This paper “presents a high-level discussion of some problems in information retrieval that are unique to web search engines,” according to its abstract in the ACM library. (A reminder as to what this whole “Search Papers” thing is about: read this.) “The goal is to raise awareness and stimulate research in these areas,” it continues. How might such a lofty incitement be backed up? Well, it’s written by two senior employees of Google, Monika R. Henzinger and Craig Silverstein (I’ve met with Craig, he was employee #1 after Larry and Sergey, and a nice guy to boot), as well as Rajeev Motwani, a professor at Stanford (Craig was his graduate student).
The paper is dated September, 2002, so it does not rank as a missive from the early, more geeky phase of Google’s life, but rather a more corporate product – the two Google authors knew they bore the weight of “being Google” when they wrote this paper, and it’s worth keeping that in mind when reading through it.
This is particularly clear in the paper’s scope and focus. It lays out six challenges for search engines – and they read like a laundry list of Google’s headaches. The paper then goes on to offer suggested paths for more research on the topics, which I could imagine might read either as genuine or a tiny bit patronizing, depending on who you are. (The paper does not tackle a range of other issues it says are already the subject of abundant research – natural language queries, image/audio search, improving text-based retrieval, language issues, or interface/clustering, for example.)
(more in the extended entry, click link below)
First among the stated problems is spam – folks who try to game search engine listings for their own commercial gain (this is clearly Google’s biggest problem, dominating a lot of their time). Second and third are content quality and quality evaluation – how to determine the relative value of content on a web page, and how to determine if your algorithms w/r/t same are working. Fourth is something they call “web conventions” – how to create useful search engines given the fact that the web follows loose conventions rather than strict rules. Fifth is the problem of duplicate hosts – two hosts that serve the same content (eliminating these would unclog search results, Google has sometimes been criticized by its competitors for having too many duplicate pages). And sixth is the wonderfully termed “vaguely structured data” – XML is mentioned, but dismissed – the authors instead suggested there is value in understanding conventions of HTML presentation (the way a page looks) and somehow using that to make searches better.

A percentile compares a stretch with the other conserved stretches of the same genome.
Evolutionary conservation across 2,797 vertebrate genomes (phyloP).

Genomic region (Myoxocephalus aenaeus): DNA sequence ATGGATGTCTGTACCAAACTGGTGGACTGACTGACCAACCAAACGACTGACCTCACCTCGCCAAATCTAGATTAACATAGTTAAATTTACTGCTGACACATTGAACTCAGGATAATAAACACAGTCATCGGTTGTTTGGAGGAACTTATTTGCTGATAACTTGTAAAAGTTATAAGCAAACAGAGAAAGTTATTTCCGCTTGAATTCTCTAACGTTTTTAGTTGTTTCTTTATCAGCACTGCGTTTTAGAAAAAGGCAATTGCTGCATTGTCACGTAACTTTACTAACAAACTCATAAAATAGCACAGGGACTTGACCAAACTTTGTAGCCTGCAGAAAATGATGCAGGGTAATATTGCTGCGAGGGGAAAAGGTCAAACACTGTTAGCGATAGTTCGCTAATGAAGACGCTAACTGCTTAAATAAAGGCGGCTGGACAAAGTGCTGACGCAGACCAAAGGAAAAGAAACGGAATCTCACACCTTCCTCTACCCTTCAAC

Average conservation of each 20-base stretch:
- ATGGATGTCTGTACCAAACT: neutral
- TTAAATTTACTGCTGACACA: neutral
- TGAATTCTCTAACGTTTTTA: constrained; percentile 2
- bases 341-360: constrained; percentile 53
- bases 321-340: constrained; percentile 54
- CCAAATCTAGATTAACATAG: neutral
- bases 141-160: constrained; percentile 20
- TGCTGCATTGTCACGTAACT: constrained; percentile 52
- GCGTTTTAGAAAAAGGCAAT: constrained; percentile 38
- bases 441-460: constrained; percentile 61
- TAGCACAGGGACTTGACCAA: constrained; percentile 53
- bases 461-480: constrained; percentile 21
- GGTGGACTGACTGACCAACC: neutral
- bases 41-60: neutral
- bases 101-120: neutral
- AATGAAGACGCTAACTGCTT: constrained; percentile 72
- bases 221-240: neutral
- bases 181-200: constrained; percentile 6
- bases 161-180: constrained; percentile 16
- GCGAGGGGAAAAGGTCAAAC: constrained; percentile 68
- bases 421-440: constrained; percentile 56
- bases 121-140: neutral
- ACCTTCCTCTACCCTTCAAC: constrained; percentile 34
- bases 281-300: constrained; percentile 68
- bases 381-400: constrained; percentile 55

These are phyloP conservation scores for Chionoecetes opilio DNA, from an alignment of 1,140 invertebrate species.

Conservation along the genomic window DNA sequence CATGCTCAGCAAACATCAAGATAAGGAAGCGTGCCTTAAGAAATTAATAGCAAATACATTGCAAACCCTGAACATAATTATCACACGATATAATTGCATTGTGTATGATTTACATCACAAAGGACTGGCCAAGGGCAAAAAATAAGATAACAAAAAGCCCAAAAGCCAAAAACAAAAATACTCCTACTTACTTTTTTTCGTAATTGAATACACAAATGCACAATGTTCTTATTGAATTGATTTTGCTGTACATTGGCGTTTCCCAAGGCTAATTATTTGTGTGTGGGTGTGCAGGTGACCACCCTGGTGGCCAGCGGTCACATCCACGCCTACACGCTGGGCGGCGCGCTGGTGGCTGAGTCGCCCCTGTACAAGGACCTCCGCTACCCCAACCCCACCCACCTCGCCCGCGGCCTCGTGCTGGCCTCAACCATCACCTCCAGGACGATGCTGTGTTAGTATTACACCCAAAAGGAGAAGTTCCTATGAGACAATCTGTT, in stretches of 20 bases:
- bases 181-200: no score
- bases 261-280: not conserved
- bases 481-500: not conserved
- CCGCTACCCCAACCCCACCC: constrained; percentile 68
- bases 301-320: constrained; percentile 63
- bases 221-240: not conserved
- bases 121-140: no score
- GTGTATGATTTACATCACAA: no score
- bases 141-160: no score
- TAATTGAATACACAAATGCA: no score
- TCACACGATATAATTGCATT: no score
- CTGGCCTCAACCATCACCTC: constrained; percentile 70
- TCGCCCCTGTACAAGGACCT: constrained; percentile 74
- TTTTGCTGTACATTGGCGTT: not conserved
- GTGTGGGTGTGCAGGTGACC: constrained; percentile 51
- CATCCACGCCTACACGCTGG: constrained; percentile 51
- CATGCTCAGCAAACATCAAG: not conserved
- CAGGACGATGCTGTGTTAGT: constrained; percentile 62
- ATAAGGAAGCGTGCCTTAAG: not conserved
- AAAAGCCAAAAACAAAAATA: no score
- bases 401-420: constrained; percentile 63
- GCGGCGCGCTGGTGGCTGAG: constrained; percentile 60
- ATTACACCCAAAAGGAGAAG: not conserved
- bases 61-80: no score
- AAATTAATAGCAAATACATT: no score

So as not to bore the lot of you, I won’t go into the detail on each. Suffice to say, this paper was interesting and a worthy read if you are a student of the company and/or the field. I have only now begun to read the more recent public papers from Google scientists, so I can’t compare them as a corpus. A few notes: It’s not clear who this paper was really written for, as there are notes that seem for less technical readers (ie one note explains what a crawler is – are there really folks in the research community who are not web savvy?). The paper toots Google’s horn a few times (it says PageRank is not vulnerable to some types of spam), admits where Google has weaknesses, gives props to Jon Kleinberg’s HITS algorithm (upon which some say PageRank is based) and even seems to float some trial balloons to the research community (on how to detect spamming tactics, for example, in section 2.4). I did take issue with some of the editorial assumptions in the “Content Quality” section, but I won’t go into all that here. Drop me a line if you want to discuss. And…if you are a researcher in this field, or know one, I’d be interested in what the academic community thinks of this paper, and any others I post on as well. Thanks!